Supreme Court denies stay in Alabama case, allowing execution to proceed
Update: Oklahoma executed Jemaine Cannon on Thursday. Early Friday morning, Alabama executed James Barber. Also: SCOTUS ethics legislation moved forward.
Both Alabama and Oklahoma planned to kill someone on Thursday.
And while Oklahoma executed Jemaine Cannon, the 14th execution in the U.S. in 2023 and second in Oklahoma this year, on Thursday, Alabama’s execution of James Barber was delayed while the state awaited a Supreme Court ruling on Barber’s request for a stay of execution.
A little before 12:30 a.m. CT Friday, however, the Supreme Court issued its ruling, denying Barber’s request over the objection of the three Democratic appointees.
“Today’s decision is another troubling example of this Court stymying the development of Eighth Amendment law by pushing forward executions without complete information,” Justice Sonia Sotomayor wrote for the dissenters, who would have granted Barber a stay of execution.
After referencing Alabama’s previous botched and failed executions, which led to a claimed review of the state’s execution process, Sotomayor wrote, “Without any evidence about what went wrong and only the State’s word that it has been fixed, Barber’s allegations that he will experience the same ‘needless suffering’ as [Joe Nathan] James, [Alan Eugene] Miller, and [Kenneth Eugene] Smith are more than justified.”
Sotomayor concluded, “This Court’s decision denying Barber’s request for a stay allows Alabama to experiment again with a human life. I respectfully dissent.”
The Republican appointees gave no explanation for their decision, as is usual in such shadow docket rulings.
Alabama Attorney General Steve Marshall, a Republican, announced that Barber’s time of death was 1:56 a.m. CT. It was the 15th execution in America in 2023 and the first execution of the year for Alabama.
[Note: This opening section was updated to reflect the latest news, with the final update at 12:30 p.m. ET July 21.]
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Alabama is scheduled to execute James Barber on Thursday — or Friday. It would be the state’s first execution since a series of failures by the state led to a claimed “top-to-bottom review” that resulted, primarily, in a decision that the state should be given more time to try to carry out its executions.
The state apparently concluded that its inability to actually complete an execution — something that happened multiple times — was due to the fact that the state’s death warrants were only good for 24 hours. Republican Gov. Kay Ivey’s review fixed that. Now, death warrants are good for 30 hours.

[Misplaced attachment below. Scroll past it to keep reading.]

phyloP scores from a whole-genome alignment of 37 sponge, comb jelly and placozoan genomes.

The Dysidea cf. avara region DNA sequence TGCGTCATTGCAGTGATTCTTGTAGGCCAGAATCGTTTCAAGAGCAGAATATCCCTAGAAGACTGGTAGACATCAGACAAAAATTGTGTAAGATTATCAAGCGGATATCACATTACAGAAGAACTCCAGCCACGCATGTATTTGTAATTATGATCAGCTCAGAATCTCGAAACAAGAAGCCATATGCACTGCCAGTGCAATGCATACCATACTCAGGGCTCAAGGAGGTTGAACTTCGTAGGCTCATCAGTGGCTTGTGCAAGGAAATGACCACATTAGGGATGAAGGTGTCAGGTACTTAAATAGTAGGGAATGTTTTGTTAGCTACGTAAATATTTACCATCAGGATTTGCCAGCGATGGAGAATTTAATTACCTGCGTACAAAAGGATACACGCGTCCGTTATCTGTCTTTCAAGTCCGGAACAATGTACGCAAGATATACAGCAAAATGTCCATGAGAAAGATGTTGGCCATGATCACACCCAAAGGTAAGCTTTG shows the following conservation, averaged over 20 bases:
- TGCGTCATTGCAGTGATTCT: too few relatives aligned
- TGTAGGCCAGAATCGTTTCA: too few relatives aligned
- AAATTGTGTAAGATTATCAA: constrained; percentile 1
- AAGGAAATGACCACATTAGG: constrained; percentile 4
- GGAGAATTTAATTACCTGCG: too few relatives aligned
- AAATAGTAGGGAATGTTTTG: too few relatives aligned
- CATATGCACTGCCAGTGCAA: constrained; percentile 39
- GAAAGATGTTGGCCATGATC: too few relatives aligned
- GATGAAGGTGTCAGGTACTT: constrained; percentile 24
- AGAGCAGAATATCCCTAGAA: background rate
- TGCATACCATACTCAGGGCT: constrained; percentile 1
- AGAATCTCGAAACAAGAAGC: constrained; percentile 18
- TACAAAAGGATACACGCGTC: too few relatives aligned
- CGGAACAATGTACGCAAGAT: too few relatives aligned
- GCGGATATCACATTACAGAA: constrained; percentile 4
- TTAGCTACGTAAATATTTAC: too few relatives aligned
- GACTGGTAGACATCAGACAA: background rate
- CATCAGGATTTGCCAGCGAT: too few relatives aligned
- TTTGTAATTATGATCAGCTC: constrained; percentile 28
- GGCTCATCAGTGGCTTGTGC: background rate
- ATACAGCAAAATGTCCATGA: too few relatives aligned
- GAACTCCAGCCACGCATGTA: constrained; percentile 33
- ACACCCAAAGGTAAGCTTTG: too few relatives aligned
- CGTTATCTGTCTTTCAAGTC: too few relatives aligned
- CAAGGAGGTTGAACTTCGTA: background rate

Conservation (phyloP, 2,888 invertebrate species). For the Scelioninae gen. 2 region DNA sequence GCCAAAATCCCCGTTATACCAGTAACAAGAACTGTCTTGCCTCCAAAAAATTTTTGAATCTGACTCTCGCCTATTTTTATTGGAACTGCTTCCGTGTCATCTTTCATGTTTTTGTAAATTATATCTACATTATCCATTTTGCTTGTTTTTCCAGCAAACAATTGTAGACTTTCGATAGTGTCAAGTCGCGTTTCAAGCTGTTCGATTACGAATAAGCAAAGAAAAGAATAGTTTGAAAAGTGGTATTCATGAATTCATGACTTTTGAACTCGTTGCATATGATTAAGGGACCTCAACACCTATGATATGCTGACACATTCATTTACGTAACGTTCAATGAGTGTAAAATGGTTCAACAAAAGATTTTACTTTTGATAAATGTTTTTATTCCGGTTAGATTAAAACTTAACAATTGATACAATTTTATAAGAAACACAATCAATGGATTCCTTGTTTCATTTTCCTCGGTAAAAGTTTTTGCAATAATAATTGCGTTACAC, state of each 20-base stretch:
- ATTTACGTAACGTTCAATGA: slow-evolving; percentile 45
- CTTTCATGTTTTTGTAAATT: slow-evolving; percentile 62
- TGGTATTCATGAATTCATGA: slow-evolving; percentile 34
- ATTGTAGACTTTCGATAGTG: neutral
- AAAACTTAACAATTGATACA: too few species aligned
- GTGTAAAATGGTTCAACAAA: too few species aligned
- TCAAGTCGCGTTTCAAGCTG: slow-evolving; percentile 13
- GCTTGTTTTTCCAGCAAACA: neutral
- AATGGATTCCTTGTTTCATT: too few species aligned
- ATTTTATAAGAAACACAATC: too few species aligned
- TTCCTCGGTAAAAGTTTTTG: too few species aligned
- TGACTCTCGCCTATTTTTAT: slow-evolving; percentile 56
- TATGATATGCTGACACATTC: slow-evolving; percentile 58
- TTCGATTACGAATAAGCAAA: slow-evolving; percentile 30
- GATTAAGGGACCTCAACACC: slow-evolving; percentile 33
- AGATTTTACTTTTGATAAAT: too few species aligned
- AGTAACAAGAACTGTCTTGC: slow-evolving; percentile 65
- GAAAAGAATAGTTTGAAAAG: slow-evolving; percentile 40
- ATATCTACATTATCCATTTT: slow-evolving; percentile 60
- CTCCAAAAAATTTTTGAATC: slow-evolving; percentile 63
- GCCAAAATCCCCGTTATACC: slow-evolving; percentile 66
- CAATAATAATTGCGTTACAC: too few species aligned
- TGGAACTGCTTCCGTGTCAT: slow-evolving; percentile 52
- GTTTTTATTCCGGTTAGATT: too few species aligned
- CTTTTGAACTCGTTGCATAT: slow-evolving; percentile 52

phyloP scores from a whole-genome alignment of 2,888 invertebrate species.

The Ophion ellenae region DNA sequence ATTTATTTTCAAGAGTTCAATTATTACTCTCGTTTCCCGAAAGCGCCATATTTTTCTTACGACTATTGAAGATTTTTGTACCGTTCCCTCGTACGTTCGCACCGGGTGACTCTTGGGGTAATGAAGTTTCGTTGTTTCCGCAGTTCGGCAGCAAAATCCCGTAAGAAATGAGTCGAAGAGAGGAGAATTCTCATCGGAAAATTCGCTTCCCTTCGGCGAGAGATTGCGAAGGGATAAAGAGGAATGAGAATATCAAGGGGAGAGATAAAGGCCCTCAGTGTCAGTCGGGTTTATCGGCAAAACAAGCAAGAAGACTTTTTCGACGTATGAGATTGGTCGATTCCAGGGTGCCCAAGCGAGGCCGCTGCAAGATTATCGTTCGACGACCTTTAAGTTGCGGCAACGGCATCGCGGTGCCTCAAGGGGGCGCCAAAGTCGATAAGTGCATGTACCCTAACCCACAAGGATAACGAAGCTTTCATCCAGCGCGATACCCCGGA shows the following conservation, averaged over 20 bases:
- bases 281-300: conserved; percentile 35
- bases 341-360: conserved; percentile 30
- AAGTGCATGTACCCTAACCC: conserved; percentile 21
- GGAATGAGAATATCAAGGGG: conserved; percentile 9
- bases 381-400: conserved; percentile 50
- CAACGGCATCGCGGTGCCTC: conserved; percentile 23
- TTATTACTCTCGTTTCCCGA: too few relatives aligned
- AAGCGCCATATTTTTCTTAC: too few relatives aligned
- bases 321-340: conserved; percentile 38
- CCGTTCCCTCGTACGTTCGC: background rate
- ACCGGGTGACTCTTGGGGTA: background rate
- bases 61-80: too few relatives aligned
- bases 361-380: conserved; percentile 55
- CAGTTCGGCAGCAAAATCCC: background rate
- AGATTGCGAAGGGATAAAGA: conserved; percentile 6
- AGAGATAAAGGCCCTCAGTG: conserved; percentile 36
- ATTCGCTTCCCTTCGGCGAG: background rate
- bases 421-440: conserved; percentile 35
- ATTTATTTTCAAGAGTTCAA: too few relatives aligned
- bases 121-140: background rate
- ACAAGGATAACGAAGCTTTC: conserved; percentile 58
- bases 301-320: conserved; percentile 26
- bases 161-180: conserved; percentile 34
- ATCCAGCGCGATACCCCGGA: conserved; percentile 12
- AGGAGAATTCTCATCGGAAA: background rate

Well done, all.
The review also led to planned new hires, new equipment, and execution “rehearsals.”
Lauren Gill and Daniel Moritz-Rabson reported more on the situation in Alabama this week at Bolts:
In court, Barber’s legal team has uncovered more information about Alabama’s plans for their client. While state officials did not initially disclose the new equipment ADOC is planning on using, lawyers have since learned that it only plans to add more straps to restrain prisoners. But medical professionals say that other equipment, such as an ultrasound machine, is typically used for finding veins in tricky situations.
Alabama’s capital punishment experiment will apparently continue full-steam ahead with Barber, convicted of the 2001 murder of Dorothy Epps, in the execution chamber — unless a court steps in to stop the state.
The matter reached the U.S. Supreme Court on Thursday afternoon.
In stark terms, Barber’s lawyers brought the following two questions to the justices for review:
Baze is a reference to Baze v. Rees, the 2008 Supreme Court decision setting forth the modern standard for assessing challenges to the method execution.
The lawyers are, as is the ordinary situation in these cases, also seeking for a stay of execution in conjunction with the certiorari petition.
Alabama hours later filed its opposition to Barber’s request, reframing the issue.
Barber’s lawyers filed their reply by 6 p.m. ET, an hour before the execution was scheduled to begin at 6 p.m. CT.
As of 11 p.m. ET, however, the Supreme Court had not issued any order in the case.
A split panel of the U.S. Court of Appeals for the Eleventh Circuit had rejected Barber’s Eighth Amendment claim on a 2-1 vote on Wednesday, leading to Thursday’s Supreme Court filings.
Judges Elizabeth Branch and Robert Luck, two Trump appointees, voted against Barber’s claims, while Judge Jill Pryor, an Obama appointee, dissented.
Branch, for the majority, wrote that, “based on the evidence presented, the district court did not clearly err in finding that the intervening changes made by the ADOC “have disrupted the pattern [addressed in a case before the state’s review],” rendering Barber’s claim that the same pattern would continue to occur purely speculative.”